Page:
KingsRoad will not afford you the courtesy of using a space for proper naming conventions, but it will leave your pockets lined with whatever coin you currently have – unless it gets its way. That is to say it’s free to play but with a smattering of microtransactions. Before I go any further, let me explain what Kings Road is; an action RPG not unlike your Torchlights, Diablos and Titan Quests.
Currently in open beta it offers a full campaign of monster stomping, right-clicking, skill using and loot collecting gameplay. It is pretty much everything you’d expect from your typical action RPG. I’d be lying if I said it was an innovator – as it utilises standard content seen in the genre – but it portrays it in ways that makes it more digestible.
Firstly it’s a browser based game so you can take it pretty much anywhere, so long as you have a device that supports flash (alas my tablet did not). It also saves progress on the fly; so if you accidentally quit the tab, you will return to where you left off without loss of progress. It uses a mission structure, so you enter a unique area for each quest; effectively cutting the time you waste traipsing around empty maps between quests like in other games. This was something that appeals to me, as I just want to get on with the fighting most of the time.
Secondly, you have a single character to your account but you can change class after every mission without losing levels, items etc that you’ve previously earned. Admittedly you don’t get access to that straight away but you get it early on enough that you can risk playing a few levels with a class before deciding to choose another. There is only a male character model at the moment despite there being a fair few skin choices for him (though they need to be bought/earned with in-game bought currency), so hopefully a female choice will come in for those that want it.
As for how the game plays, it is a pretty reasonable ARPG; if you’re really into the genre, I’d be hard pressed not to recommend taking a look at least. It does have a few rough edges especially with moving and attacking enemies with ranged weapons, which become more frustrating with line of sights to the enemy that you’re aiming at being blocked by something that you can’t accurately judge the position of. Too frequently for my liking I’ve arched at enemies from positions my character has had to run to; rather than the safe distance I was at when I ordered for him to attack.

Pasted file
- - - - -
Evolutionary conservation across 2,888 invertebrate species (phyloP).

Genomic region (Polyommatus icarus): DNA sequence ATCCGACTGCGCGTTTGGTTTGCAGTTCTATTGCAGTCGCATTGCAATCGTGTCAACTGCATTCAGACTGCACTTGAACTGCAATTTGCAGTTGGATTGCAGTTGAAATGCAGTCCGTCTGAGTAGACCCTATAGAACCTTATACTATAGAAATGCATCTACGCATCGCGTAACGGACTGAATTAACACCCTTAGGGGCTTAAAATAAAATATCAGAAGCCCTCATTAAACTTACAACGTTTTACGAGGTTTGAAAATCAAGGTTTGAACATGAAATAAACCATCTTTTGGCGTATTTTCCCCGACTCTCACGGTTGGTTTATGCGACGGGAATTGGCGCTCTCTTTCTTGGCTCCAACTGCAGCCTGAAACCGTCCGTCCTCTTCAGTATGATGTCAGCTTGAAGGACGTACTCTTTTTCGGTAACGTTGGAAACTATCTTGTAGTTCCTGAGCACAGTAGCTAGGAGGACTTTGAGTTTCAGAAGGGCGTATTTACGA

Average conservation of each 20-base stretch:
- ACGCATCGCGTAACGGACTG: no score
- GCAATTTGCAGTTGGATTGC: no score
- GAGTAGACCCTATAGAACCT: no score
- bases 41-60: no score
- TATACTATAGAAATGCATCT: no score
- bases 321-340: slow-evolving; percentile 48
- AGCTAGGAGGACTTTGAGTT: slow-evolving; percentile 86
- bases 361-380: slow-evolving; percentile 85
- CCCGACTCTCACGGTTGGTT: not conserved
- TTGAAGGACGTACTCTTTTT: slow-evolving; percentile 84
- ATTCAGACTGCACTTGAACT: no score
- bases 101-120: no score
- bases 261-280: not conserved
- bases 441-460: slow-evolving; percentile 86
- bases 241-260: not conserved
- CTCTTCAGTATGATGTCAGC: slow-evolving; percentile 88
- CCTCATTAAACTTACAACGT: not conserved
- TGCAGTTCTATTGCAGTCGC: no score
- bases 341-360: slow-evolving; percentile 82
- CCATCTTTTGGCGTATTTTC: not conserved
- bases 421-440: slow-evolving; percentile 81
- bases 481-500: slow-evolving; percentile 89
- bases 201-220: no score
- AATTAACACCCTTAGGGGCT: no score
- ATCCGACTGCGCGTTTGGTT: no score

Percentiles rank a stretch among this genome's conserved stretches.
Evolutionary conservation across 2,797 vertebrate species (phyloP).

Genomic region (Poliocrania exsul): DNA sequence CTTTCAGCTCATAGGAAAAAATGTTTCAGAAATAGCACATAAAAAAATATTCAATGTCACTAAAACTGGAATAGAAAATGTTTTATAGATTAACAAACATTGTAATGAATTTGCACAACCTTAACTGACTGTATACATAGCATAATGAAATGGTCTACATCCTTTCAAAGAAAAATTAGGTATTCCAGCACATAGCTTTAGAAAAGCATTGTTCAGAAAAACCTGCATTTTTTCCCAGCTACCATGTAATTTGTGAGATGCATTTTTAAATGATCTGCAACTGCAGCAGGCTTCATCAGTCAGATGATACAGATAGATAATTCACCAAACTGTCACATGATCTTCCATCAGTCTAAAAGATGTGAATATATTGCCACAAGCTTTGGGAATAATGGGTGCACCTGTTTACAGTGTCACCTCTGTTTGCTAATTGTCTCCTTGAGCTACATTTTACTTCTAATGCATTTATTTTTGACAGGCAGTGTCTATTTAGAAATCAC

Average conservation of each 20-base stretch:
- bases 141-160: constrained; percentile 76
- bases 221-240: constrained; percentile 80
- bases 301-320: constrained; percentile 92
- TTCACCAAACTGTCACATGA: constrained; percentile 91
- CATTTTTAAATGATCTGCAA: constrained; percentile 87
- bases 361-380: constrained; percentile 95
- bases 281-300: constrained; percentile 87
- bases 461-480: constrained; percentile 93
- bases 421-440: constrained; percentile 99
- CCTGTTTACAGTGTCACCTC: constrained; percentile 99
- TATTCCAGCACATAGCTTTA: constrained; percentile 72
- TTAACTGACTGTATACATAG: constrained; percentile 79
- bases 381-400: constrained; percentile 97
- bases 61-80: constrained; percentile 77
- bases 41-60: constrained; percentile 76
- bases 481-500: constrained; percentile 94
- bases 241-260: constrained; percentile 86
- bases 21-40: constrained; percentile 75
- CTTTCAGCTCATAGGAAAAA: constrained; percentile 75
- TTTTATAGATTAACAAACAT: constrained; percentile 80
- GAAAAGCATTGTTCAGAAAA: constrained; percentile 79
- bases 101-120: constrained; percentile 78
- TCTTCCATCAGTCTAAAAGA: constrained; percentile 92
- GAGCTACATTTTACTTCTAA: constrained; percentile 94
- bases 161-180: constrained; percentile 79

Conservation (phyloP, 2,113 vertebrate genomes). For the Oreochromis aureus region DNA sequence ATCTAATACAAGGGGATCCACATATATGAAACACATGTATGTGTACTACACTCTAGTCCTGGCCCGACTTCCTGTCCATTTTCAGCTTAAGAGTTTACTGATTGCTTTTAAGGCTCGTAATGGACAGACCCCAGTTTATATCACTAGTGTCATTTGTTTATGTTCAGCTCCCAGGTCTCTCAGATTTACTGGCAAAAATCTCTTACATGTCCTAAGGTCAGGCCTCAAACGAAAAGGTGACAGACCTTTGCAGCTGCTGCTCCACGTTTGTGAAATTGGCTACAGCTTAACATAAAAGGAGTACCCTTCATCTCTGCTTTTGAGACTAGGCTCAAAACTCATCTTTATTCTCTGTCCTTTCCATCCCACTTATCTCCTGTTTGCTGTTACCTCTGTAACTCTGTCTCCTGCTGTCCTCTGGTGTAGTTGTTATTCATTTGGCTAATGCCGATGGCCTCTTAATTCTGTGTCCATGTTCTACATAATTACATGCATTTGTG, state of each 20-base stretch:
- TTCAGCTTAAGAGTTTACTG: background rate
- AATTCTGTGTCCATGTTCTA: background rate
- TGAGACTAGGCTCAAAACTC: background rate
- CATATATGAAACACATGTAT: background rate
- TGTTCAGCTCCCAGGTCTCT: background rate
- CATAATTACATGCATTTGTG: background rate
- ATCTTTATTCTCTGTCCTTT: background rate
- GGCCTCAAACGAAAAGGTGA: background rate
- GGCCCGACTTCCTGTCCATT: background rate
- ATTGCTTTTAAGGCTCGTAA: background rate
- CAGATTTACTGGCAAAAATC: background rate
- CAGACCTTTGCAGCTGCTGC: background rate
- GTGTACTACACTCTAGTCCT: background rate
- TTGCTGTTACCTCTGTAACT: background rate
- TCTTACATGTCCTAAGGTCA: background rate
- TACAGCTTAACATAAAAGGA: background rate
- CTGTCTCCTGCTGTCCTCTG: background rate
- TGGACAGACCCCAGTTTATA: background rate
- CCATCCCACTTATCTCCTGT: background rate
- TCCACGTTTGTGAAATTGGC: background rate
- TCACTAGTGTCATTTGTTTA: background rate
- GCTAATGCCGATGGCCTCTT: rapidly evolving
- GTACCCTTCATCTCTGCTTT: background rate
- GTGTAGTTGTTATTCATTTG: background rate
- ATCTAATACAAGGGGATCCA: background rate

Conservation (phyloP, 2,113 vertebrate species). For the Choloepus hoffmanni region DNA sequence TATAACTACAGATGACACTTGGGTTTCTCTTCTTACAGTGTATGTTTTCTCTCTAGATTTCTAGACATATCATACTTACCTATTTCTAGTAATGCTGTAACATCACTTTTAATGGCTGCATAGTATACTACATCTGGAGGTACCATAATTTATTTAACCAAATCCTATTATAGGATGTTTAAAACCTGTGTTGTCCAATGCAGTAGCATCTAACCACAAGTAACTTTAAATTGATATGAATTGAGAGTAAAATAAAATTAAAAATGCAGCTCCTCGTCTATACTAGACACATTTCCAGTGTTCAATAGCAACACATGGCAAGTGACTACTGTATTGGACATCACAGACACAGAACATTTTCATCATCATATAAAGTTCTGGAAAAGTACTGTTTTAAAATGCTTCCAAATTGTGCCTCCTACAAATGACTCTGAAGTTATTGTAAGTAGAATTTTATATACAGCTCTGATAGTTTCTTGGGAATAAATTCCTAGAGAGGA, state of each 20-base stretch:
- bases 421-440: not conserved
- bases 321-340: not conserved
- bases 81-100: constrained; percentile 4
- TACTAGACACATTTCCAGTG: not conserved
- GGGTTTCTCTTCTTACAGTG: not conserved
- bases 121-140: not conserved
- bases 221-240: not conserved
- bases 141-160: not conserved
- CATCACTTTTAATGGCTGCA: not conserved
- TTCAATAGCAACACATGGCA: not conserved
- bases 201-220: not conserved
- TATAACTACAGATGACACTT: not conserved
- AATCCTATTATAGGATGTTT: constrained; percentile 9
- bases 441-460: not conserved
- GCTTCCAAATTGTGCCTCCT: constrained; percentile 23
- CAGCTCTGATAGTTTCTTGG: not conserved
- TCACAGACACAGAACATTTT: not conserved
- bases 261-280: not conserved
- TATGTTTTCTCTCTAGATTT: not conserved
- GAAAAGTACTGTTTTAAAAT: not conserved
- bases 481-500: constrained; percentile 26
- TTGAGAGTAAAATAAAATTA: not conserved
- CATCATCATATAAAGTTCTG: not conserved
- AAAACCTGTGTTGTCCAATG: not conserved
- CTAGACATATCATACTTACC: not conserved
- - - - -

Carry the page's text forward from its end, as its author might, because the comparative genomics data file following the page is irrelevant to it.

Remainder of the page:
It’s also where the skills can fail to be utilised as effectively as necessary, as they are used on chosen enemies even when ground targeted attacks would work better. Granted, it’s more of an issue with cone attacks than area of effect skills but it makes it awkward to hit the right targets with certain skills, especially in close quarters or when a large group of enemies attacks you from varying angles.
Unfortunately since it’s free to play, it utilises microtransactions. So I have to talk about them; which in itself isn’t inherently bad. The scale for gems – the paid-for currency – to its real life cost seems to be reasonable, working out at about 500 for £3/$5. You can also earn gems through playing the game but it looks like you’ll have to sink considerable time into it, before you could realistically buy something significant with what you earn. Over the course of completing the game on normal mode I earned roughly 300 gems, give or take 50 or so. My guesstimate takes into account the fact I’ve spent some gems already or, more precisely, I gambled them away.
See, the game knows that it’s giving you free gems; so to make sure that you don’t hoard them for the big stuff like inventory and bank upgrades or even buying items, it gives you an alternative. Loot chests; normally something that’s welcomed in the genre, will instead tempt you into gambling a small amount of gems for the chance at some reasonable rewards. Rewards that are generally better than the stuff you can normally get but not too powerful that you’ll breeze along without upgrading your equipment within a few levels up.
It leaves a lot to chance and it’s pretty commonplace within the other systems the game uses, like bounty board rewards and forging items. Bounty boards need another currency, earned by way of bog standard missions – or being bought – which give random rewards of varying types but all pretty high quality. Forging require 6 items of the same rarity to be consumed to randomly create one of the next rarity but of course if you don’t have the required number of items you can always fill the remaining slots by way of gems.
Forgive me if the talk of in-game currency is droning on but it is built into the game’s foundations and it flaunts it a little too much at times. Every now and then in the town, it’ll offer you a deal that may or may not be something you’re particularly after. Aside from generally being hefty in price, if you really don’t want it you have to attempt to close it first, before it doubly makes sure you want to close it by asking you if you meant to decline the offer they graced you with. It verges on being a little too persistent with hounding you for money.
For all the missteps it makes with microtransactions, it is still something that offers a fairly decent standard of ARPG gameplay and it does a good job of letting you get through normal difficulty without so much as touching the paid stuff if you don’t want to. You’re expected to tackle the heroic difficulty and upwards with a party, so you won’t really be able to solo from then on without either a lot of patience and levelling or paying your way to better items.
As I mentioned before, it’s a pretty reasonable game and it’s so easy to dive in and out of because of being in a browser. It is also in beta and open beta at that, so if it sounds of interest give it a go here and hopefully they’ll iron out the creases and level out the way that you have to pay for certain comforts.